The Polit.ru and Open Democracy discussion of issues of international relations has inspired me to offer another view. I should like to consider the relations between Russia and the West, but in the context of civilisational norms and standards. It seems to me that outside this context and without considering the link between foreign and domestic policy, it is difficult, or even impossible, to explain the logic of Russia's behaviour on the international stage, and the state of her relations with the world. The link is essential for an understanding of why Russia acts so often to the detriment of her own reputation in her role on the international stage, and why this detriment is regarded by some as a triumph.
Foreign policy as a means of protecting the System
Over the last few years in Russia we have seen, as Sergei Karaganov rightly noted, the "rapid ascent of foreign policy". But how does it manifest itself? Primarily in the actions of Moscow towards containing the West, in the attempts to stop the movement of new independent nations towards Europe, and in the Kremlin's constant striving to give a negative response to any initiatives or actions by the West.
What is the goal of this doctrine, which can be defined as the "Doctrine of Putin-Medvedev-Lavrov", named after its main architects and chief propagandist, who also occasionally speaks as a foreign policy ideologist? The goal is clear - to create conditions in which the current system in Russia can be preserved and reproduce itself, and to achieve its legitimization by the international community. This is the goal of the foreign policy efforts of any country. Applied to Russia, it involves legitimizing a system, which is based on a regime of personalised power and a bureaucratic model of capitalism which survives by the sale of raw material resources.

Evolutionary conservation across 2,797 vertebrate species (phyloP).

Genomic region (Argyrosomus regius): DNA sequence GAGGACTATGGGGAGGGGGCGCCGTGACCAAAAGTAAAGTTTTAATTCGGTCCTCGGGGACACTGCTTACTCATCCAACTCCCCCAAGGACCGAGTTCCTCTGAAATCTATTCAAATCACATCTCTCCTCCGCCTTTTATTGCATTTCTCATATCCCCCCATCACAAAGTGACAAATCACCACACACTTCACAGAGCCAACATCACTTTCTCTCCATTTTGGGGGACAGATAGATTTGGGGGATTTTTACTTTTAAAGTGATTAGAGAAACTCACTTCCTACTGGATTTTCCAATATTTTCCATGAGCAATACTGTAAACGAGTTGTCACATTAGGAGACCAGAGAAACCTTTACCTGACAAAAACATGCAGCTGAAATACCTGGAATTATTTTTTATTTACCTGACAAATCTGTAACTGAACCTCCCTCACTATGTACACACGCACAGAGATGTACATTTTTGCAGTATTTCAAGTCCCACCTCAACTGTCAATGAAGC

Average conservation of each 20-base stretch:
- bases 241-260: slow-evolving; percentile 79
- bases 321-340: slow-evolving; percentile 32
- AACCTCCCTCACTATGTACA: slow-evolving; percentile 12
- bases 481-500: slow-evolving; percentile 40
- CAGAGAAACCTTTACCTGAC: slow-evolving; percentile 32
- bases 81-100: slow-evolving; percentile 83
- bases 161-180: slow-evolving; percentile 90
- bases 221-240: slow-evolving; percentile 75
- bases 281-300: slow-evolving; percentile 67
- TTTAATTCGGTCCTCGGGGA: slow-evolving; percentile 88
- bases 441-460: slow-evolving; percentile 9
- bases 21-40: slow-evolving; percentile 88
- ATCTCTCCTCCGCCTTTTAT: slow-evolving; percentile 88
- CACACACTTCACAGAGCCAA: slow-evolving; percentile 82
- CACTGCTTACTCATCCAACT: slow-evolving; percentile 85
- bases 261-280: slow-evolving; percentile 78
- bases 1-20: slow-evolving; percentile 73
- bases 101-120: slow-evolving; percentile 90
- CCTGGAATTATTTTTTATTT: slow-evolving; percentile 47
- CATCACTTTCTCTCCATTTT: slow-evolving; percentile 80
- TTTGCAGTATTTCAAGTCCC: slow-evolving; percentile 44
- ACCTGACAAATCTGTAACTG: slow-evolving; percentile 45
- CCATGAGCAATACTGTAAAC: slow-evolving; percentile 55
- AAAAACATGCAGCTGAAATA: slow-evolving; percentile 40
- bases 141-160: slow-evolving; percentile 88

In recent years, the role of foreign policy in the strengthening of the Russian system has increased dramatically, which is evidence of the inadequacy of its internal resources By portraying their corporate interests as the national interests of Russia, the Russian elite has succeeded in using foreign policy to form a consensus which includes even critics of the regime. Patriotism, focused on the idea of finding an enemy and opposing the hostile surroundings, has proved to be a very successful, although not a new, idea of consolidation.
The Kremlin has tried out different models for looking after its international interests. During Boris Yeltsin's presidency and early on in Putin's term, the political class tried to incorporate Russia into the framework of the Western community, but with its own "rules", hoping that Russia would be included in the "West" without dissolving in it, i.e. without adopting Western standards, in short without assimilation. This attempt was doomed to fail - what civilization would agree to incorporate a foreign body which would destroy it from within? The "colour revolutions" of 2004-2005 came as a shock to the Kremlin and compelled the Russian political class to seek a new survival model by distancing itself from the West, while at the same time containing it. Explaining Russia's new position, Sergei Lavrov put forward the idea of an international "trio" - the USA, the EU and Russia, which could "steer the world boat".
President Dmitry Medvedev made his contribution to the Russian doctrine of foreign policy when he spoke about Russia's sphere of "privileged interests". His elaboration made everything clear: this is a kind of post-modernism which includes a return to the Yalta order and balance of power, but Russia and the West are partners (on the issues that Moscow considers to be of common interest), and the West will not intervene in the internal affairs of Russia and its sphere of influence. In short, the world is offered a return to traditional geopolitics, but without the value vector. This is the "de-ideologisation of international relations" which Dmitry Medvedev talks about.